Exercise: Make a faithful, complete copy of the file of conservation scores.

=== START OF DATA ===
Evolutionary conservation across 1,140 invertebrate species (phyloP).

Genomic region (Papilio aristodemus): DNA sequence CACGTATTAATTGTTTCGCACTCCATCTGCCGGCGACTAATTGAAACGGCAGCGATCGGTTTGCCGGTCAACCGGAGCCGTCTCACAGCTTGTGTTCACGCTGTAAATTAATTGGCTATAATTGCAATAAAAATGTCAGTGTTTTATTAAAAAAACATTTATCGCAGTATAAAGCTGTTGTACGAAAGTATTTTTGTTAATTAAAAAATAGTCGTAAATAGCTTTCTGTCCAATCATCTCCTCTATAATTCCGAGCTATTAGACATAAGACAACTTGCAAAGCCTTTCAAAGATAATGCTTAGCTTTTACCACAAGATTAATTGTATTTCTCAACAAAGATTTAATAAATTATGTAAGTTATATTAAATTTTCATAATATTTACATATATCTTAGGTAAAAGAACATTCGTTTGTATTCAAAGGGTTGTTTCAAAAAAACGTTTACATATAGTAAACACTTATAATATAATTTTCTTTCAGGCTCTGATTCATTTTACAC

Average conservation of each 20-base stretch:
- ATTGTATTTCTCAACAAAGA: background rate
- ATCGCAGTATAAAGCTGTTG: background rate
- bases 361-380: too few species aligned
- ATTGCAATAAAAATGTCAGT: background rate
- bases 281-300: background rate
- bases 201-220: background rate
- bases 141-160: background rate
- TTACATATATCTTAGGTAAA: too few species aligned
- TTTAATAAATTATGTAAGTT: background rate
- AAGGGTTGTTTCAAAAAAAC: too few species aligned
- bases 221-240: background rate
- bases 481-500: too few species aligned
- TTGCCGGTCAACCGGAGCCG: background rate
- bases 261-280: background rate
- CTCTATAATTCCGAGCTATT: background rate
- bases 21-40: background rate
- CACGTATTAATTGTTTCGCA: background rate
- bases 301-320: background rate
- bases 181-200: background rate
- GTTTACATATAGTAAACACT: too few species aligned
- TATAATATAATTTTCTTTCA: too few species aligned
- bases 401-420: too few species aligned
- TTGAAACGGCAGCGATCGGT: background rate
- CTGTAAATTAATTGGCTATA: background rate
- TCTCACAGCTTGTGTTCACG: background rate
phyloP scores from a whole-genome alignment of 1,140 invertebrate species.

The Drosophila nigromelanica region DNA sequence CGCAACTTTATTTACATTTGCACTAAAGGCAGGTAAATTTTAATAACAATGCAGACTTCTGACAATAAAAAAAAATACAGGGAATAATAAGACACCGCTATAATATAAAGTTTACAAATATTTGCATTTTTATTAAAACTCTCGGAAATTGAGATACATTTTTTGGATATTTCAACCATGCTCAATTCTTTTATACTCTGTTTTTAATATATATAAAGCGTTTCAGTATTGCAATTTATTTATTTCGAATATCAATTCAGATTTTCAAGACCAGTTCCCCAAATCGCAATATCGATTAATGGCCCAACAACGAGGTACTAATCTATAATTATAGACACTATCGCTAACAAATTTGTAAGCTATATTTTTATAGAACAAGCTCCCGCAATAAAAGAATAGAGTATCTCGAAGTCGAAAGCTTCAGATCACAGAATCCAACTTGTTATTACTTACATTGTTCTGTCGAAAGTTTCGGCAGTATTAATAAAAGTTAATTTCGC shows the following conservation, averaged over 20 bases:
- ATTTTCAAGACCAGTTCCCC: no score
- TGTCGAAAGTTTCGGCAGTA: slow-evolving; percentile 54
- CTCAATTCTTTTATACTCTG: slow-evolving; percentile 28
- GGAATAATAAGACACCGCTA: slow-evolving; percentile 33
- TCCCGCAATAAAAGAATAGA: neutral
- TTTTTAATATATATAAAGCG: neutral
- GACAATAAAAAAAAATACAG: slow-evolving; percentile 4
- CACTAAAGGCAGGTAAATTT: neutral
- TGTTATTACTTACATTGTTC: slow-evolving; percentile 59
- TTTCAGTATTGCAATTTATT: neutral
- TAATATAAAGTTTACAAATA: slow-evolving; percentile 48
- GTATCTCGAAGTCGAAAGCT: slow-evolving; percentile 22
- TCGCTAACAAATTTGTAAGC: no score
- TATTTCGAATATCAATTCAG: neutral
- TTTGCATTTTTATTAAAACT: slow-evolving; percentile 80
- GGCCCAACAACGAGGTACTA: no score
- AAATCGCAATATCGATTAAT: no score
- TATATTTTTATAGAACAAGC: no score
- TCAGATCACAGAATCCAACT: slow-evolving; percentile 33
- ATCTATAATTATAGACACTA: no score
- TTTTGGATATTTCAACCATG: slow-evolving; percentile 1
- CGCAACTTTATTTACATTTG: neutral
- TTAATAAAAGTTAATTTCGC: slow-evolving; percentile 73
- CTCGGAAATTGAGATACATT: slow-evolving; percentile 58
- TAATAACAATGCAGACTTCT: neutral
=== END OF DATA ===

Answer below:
Evolutionary conservation across 1,140 invertebrate species (phyloP).

Genomic region (Papilio aristodemus): DNA sequence CACGTATTAATTGTTTCGCACTCCATCTGCCGGCGACTAATTGAAACGGCAGCGATCGGTTTGCCGGTCAACCGGAGCCGTCTCACAGCTTGTGTTCACGCTGTAAATTAATTGGCTATAATTGCAATAAAAATGTCAGTGTTTTATTAAAAAAACATTTATCGCAGTATAAAGCTGTTGTACGAAAGTATTTTTGTTAATTAAAAAATAGTCGTAAATAGCTTTCTGTCCAATCATCTCCTCTATAATTCCGAGCTATTAGACATAAGACAACTTGCAAAGCCTTTCAAAGATAATGCTTAGCTTTTACCACAAGATTAATTGTATTTCTCAACAAAGATTTAATAAATTATGTAAGTTATATTAAATTTTCATAATATTTACATATATCTTAGGTAAAAGAACATTCGTTTGTATTCAAAGGGTTGTTTCAAAAAAACGTTTACATATAGTAAACACTTATAATATAATTTTCTTTCAGGCTCTGATTCATTTTACAC

Average conservation of each 20-base stretch:
- ATTGTATTTCTCAACAAAGA: background rate
- ATCGCAGTATAAAGCTGTTG: background rate
- bases 361-380: too few species aligned
- ATTGCAATAAAAATGTCAGT: background rate
- bases 281-300: background rate
- bases 201-220: background rate
- bases 141-160: background rate
- TTACATATATCTTAGGTAAA: too few species aligned
- TTTAATAAATTATGTAAGTT: background rate
- AAGGGTTGTTTCAAAAAAAC: too few species aligned
- bases 221-240: background rate
- bases 481-500: too few species aligned
- TTGCCGGTCAACCGGAGCCG: background rate
- bases 261-280: background rate
- CTCTATAATTCCGAGCTATT: background rate
- bases 21-40: background rate
- CACGTATTAATTGTTTCGCA: background rate
- bases 301-320: background rate
- bases 181-200: background rate
- GTTTACATATAGTAAACACT: too few species aligned
- TATAATATAATTTTCTTTCA: too few species aligned
- bases 401-420: too few species aligned
- TTGAAACGGCAGCGATCGGT: background rate
- CTGTAAATTAATTGGCTATA: background rate
- TCTCACAGCTTGTGTTCACG: background rate
phyloP scores from a whole-genome alignment of 1,140 invertebrate species.

The Drosophila nigromelanica region DNA sequence CGCAACTTTATTTACATTTGCACTAAAGGCAGGTAAATTTTAATAACAATGCAGACTTCTGACAATAAAAAAAAATACAGGGAATAATAAGACACCGCTATAATATAAAGTTTACAAATATTTGCATTTTTATTAAAACTCTCGGAAATTGAGATACATTTTTTGGATATTTCAACCATGCTCAATTCTTTTATACTCTGTTTTTAATATATATAAAGCGTTTCAGTATTGCAATTTATTTATTTCGAATATCAATTCAGATTTTCAAGACCAGTTCCCCAAATCGCAATATCGATTAATGGCCCAACAACGAGGTACTAATCTATAATTATAGACACTATCGCTAACAAATTTGTAAGCTATATTTTTATAGAACAAGCTCCCGCAATAAAAGAATAGAGTATCTCGAAGTCGAAAGCTTCAGATCACAGAATCCAACTTGTTATTACTTACATTGTTCTGTCGAAAGTTTCGGCAGTATTAATAAAAGTTAATTTCGC shows the following conservation, averaged over 20 bases:
- ATTTTCAAGACCAGTTCCCC: no score
- TGTCGAAAGTTTCGGCAGTA: slow-evolving; percentile 54
- CTCAATTCTTTTATACTCTG: slow-evolving; percentile 28
- GGAATAATAAGACACCGCTA: slow-evolving; percentile 33
- TCCCGCAATAAAAGAATAGA: neutral
- TTTTTAATATATATAAAGCG: neutral
- GACAATAAAAAAAAATACAG: slow-evolving; percentile 4
- CACTAAAGGCAGGTAAATTT: neutral
- TGTTATTACTTACATTGTTC: slow-evolving; percentile 59
- TTTCAGTATTGCAATTTATT: neutral
- TAATATAAAGTTTACAAATA: slow-evolving; percentile 48
- GTATCTCGAAGTCGAAAGCT: slow-evolving; percentile 22
- TCGCTAACAAATTTGTAAGC: no score
- TATTTCGAATATCAATTCAG: neutral
- TTTGCATTTTTATTAAAACT: slow-evolving; percentile 80
- GGCCCAACAACGAGGTACTA: no score
- AAATCGCAATATCGATTAAT: no score
- TATATTTTTATAGAACAAGC: no score
- TCAGATCACAGAATCCAACT: slow-evolving; percentile 33
- ATCTATAATTATAGACACTA: no score
- TTTTGGATATTTCAACCATG: slow-evolving; percentile 1
- CGCAACTTTATTTACATTTG: neutral
- TTAATAAAAGTTAATTTCGC: slow-evolving; percentile 73
- CTCGGAAATTGAGATACATT: slow-evolving; percentile 58
- TAATAACAATGCAGACTTCT: neutral